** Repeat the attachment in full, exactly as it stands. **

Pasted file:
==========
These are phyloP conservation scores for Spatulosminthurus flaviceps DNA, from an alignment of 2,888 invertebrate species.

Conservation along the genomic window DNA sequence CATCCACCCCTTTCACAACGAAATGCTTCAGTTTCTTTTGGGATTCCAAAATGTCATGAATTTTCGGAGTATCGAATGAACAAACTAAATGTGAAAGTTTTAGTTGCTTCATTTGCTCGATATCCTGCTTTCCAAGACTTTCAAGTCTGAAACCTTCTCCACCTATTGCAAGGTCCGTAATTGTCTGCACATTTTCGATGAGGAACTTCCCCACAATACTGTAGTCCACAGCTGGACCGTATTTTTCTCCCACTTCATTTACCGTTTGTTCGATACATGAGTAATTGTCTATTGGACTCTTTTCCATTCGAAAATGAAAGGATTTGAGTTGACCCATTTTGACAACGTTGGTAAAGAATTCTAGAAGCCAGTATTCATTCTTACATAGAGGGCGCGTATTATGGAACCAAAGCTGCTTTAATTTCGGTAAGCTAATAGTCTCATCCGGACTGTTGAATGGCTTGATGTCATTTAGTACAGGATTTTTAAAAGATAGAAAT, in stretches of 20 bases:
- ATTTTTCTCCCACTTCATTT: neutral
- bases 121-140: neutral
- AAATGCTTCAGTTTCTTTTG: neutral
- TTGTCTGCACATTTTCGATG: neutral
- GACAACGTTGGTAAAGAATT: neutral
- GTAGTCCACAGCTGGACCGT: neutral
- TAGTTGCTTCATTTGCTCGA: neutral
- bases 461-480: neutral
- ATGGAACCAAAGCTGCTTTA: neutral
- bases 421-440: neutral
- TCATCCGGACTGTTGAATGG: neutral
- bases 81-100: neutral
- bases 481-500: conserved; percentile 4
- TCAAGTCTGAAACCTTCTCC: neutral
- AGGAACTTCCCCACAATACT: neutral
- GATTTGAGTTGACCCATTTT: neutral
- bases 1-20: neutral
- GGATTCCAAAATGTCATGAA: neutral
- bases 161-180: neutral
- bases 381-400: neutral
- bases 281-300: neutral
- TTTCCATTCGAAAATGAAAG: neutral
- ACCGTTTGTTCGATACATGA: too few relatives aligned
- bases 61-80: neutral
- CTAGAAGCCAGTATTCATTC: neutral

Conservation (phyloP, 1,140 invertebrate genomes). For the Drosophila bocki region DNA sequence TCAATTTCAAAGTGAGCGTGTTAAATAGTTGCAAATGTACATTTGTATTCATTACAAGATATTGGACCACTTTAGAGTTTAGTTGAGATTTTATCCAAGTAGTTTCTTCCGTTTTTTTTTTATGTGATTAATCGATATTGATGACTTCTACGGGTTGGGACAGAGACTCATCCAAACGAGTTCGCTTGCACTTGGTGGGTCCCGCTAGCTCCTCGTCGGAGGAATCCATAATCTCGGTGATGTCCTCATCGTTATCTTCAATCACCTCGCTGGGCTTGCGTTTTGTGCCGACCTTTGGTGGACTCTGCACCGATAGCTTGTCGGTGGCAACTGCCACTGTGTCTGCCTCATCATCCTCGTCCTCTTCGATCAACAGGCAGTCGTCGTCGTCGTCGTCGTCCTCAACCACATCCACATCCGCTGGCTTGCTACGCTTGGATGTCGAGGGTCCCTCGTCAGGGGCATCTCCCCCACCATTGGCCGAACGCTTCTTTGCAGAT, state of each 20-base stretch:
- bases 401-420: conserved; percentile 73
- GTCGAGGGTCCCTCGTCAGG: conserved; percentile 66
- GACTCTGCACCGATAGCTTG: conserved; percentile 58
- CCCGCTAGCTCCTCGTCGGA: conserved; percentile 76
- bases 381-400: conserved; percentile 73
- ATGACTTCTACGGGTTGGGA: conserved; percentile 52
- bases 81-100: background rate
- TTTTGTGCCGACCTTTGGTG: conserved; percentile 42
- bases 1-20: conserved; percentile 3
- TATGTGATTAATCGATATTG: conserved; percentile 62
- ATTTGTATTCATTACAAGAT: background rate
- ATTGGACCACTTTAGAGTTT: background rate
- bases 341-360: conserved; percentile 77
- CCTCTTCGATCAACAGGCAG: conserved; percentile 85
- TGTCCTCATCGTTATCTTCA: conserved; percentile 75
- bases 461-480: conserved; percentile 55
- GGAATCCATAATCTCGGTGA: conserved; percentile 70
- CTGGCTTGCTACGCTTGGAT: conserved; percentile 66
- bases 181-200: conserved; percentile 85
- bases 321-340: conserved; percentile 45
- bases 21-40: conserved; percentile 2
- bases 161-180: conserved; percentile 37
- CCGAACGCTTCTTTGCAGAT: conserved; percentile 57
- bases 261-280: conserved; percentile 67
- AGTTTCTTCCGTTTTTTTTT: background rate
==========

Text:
These are phyloP conservation scores for Spatulosminthurus flaviceps DNA, from an alignment of 2,888 invertebrate species.

Conservation along the genomic window DNA sequence CATCCACCCCTTTCACAACGAAATGCTTCAGTTTCTTTTGGGATTCCAAAATGTCATGAATTTTCGGAGTATCGAATGAACAAACTAAATGTGAAAGTTTTAGTTGCTTCATTTGCTCGATATCCTGCTTTCCAAGACTTTCAAGTCTGAAACCTTCTCCACCTATTGCAAGGTCCGTAATTGTCTGCACATTTTCGATGAGGAACTTCCCCACAATACTGTAGTCCACAGCTGGACCGTATTTTTCTCCCACTTCATTTACCGTTTGTTCGATACATGAGTAATTGTCTATTGGACTCTTTTCCATTCGAAAATGAAAGGATTTGAGTTGACCCATTTTGACAACGTTGGTAAAGAATTCTAGAAGCCAGTATTCATTCTTACATAGAGGGCGCGTATTATGGAACCAAAGCTGCTTTAATTTCGGTAAGCTAATAGTCTCATCCGGACTGTTGAATGGCTTGATGTCATTTAGTACAGGATTTTTAAAAGATAGAAAT, in stretches of 20 bases:
- ATTTTTCTCCCACTTCATTT: neutral
- bases 121-140: neutral
- AAATGCTTCAGTTTCTTTTG: neutral
- TTGTCTGCACATTTTCGATG: neutral
- GACAACGTTGGTAAAGAATT: neutral
- GTAGTCCACAGCTGGACCGT: neutral
- TAGTTGCTTCATTTGCTCGA: neutral
- bases 461-480: neutral
- ATGGAACCAAAGCTGCTTTA: neutral
- bases 421-440: neutral
- TCATCCGGACTGTTGAATGG: neutral
- bases 81-100: neutral
- bases 481-500: conserved; percentile 4
- TCAAGTCTGAAACCTTCTCC: neutral
- AGGAACTTCCCCACAATACT: neutral
- GATTTGAGTTGACCCATTTT: neutral
- bases 1-20: neutral
- GGATTCCAAAATGTCATGAA: neutral
- bases 161-180: neutral
- bases 381-400: neutral
- bases 281-300: neutral
- TTTCCATTCGAAAATGAAAG: neutral
- ACCGTTTGTTCGATACATGA: too few relatives aligned
- bases 61-80: neutral
- CTAGAAGCCAGTATTCATTC: neutral

Conservation (phyloP, 1,140 invertebrate genomes). For the Drosophila bocki region DNA sequence TCAATTTCAAAGTGAGCGTGTTAAATAGTTGCAAATGTACATTTGTATTCATTACAAGATATTGGACCACTTTAGAGTTTAGTTGAGATTTTATCCAAGTAGTTTCTTCCGTTTTTTTTTTATGTGATTAATCGATATTGATGACTTCTACGGGTTGGGACAGAGACTCATCCAAACGAGTTCGCTTGCACTTGGTGGGTCCCGCTAGCTCCTCGTCGGAGGAATCCATAATCTCGGTGATGTCCTCATCGTTATCTTCAATCACCTCGCTGGGCTTGCGTTTTGTGCCGACCTTTGGTGGACTCTGCACCGATAGCTTGTCGGTGGCAACTGCCACTGTGTCTGCCTCATCATCCTCGTCCTCTTCGATCAACAGGCAGTCGTCGTCGTCGTCGTCGTCCTCAACCACATCCACATCCGCTGGCTTGCTACGCTTGGATGTCGAGGGTCCCTCGTCAGGGGCATCTCCCCCACCATTGGCCGAACGCTTCTTTGCAGAT, state of each 20-base stretch:
- bases 401-420: conserved; percentile 73
- GTCGAGGGTCCCTCGTCAGG: conserved; percentile 66
- GACTCTGCACCGATAGCTTG: conserved; percentile 58
- CCCGCTAGCTCCTCGTCGGA: conserved; percentile 76
- bases 381-400: conserved; percentile 73
- ATGACTTCTACGGGTTGGGA: conserved; percentile 52
- bases 81-100: background rate
- TTTTGTGCCGACCTTTGGTG: conserved; percentile 42
- bases 1-20: conserved; percentile 3
- TATGTGATTAATCGATATTG: conserved; percentile 62
- ATTTGTATTCATTACAAGAT: background rate
- ATTGGACCACTTTAGAGTTT: background rate
- bases 341-360: conserved; percentile 77
- CCTCTTCGATCAACAGGCAG: conserved; percentile 85
- TGTCCTCATCGTTATCTTCA: conserved; percentile 75
- bases 461-480: conserved; percentile 55
- GGAATCCATAATCTCGGTGA: conserved; percentile 70
- CTGGCTTGCTACGCTTGGAT: conserved; percentile 66
- bases 181-200: conserved; percentile 85
- bases 321-340: conserved; percentile 45
- bases 21-40: conserved; percentile 2
- bases 161-180: conserved; percentile 37
- CCGAACGCTTCTTTGCAGAT: conserved; percentile 57
- bases 261-280: conserved; percentile 67
- AGTTTCTTCCGTTTTTTTTT: background rate